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  • 1
    Keywords: Medicine ; Neurosciences ; Psychiatry ; Psychoanalysis ; Neurobiology ; Biomedicine ; Biomedicine general ; Neurosciences ; Neurobiology ; Psychiatry ; Popular Science in Medicine and Health ; Psychoanalysis ; Springer eBooks
    Abstract: 〈p〉This book, written by one of the leaders in the field of the neurosciences, provides an explanation of the symptoms and eventual untimely suicide of one of literatures greatest authors; Virginia Woolf. The sources used are letters and statements from Woolf herself, the literature she wrote and comments, letters and any other documentation that refers to her mental state and her medical status. The author uses current insights into depression, the mental consequences of child abuse and drug interactions/effects to examine her life. 〈/p〉〈p〉The book should appeal to researchers in the neurosciences, psychology and psychiatry as well as to a broader audience, mainly individuals who are interested in the life of this literary genius.〈/p〉〈p〉〈b〉M. R. Bennett AO〈/b〉 is Professor of Neuroscience and University Chair at the University of Sydney, Founding Director of the Brain and Mind Research Institute and Adjunct Professor of Neuropsychiatry. He is the author of many papers and books in neuroscience and neuropsychiatry, including 〈i〉The Idea of Consciousness 〈/i〉(1997) and a 〈i〉History of the Synapse 〈/i〉(2001) as well as more recently 〈i〉Philosophical Foundations of Neuroscience〈/i〉 (2003) and 〈i〉History of Cognitive Neuroscience〈/i〉 (2008) with his colleague Peter Hacker. Maxwell Bennett has been President of the International Society for Autonomic Neuroscience, the Australian Neuroscience Society, as well as Chairing Brain and Mind Research Asia/Pacific. He is the recipient of numerous awards for his research in neuroscience, including the Neuroscience Medal, the Ramaciotti Medal and the Macfarlane Burnet Medal.〈/p〉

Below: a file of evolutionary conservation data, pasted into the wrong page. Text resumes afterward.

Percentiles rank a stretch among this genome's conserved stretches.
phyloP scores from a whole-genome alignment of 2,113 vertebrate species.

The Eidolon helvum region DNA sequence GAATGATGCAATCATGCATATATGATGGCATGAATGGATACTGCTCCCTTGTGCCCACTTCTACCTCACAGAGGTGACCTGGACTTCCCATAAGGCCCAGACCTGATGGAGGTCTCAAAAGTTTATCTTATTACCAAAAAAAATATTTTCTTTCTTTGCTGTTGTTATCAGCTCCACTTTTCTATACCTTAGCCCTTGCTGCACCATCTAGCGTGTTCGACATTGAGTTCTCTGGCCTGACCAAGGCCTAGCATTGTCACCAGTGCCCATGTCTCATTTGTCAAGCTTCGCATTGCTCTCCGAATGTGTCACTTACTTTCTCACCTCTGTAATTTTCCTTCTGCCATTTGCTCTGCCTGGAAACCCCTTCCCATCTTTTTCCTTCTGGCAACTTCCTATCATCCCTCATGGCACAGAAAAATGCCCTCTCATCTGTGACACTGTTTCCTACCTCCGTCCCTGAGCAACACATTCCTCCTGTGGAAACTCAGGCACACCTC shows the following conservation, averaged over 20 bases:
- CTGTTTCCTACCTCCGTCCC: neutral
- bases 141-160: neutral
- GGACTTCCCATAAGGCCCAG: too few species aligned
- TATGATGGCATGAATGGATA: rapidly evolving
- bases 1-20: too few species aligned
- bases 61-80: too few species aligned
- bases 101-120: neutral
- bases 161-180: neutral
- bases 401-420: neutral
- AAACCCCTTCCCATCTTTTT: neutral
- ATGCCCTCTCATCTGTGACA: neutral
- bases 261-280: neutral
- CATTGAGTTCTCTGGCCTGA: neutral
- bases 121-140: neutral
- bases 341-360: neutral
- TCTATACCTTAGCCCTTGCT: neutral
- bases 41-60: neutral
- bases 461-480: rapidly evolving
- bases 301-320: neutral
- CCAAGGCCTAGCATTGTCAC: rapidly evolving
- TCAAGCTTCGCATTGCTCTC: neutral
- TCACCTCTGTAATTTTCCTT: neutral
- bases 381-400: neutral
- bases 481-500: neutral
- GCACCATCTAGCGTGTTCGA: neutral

ISBN: 9789400757486
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  • 2
    ISSN: 0173-0835
    Keywords: Cardiomyocytes ; P2X receptors ; Autonomic control of the heart ; Heart failure ; Dilated cardiomyopathy ; Chemistry ; Biochemistry and Biotechnology
    Source: Wiley InterScience Backfile Collection 1832-2000
    Topics: Biology , Chemistry and Pharmacology
    Notes: This is the first report of the analysis of the ATP-specific P2X1 receptor subunit in human hearts. We have examined homogenate samples of human left atria for the presence of P2X1 receptors using Western blots. Anti-P2X1 immunoreactivity was detected in populations of nondiseased atria as well as in atria from explanted hearts from patients with terminally failing heart conditions such as dilated cardiomyopathy. At least three groups of P2X1 immunoreactive proteins were detected in the Western blots with approximate molecular mass values of 50, 70, and 160 kDa. We report changes in expression of their 50 and 70 kDa components. These changes may be related to the type of deficit in these hearts since the changes have been observed in hearts with decreased ejection fractions characteristic of dilated cardiomyopathy.
    Additional Material: 2 Ill.
    Type of Medium: Electronic Resource
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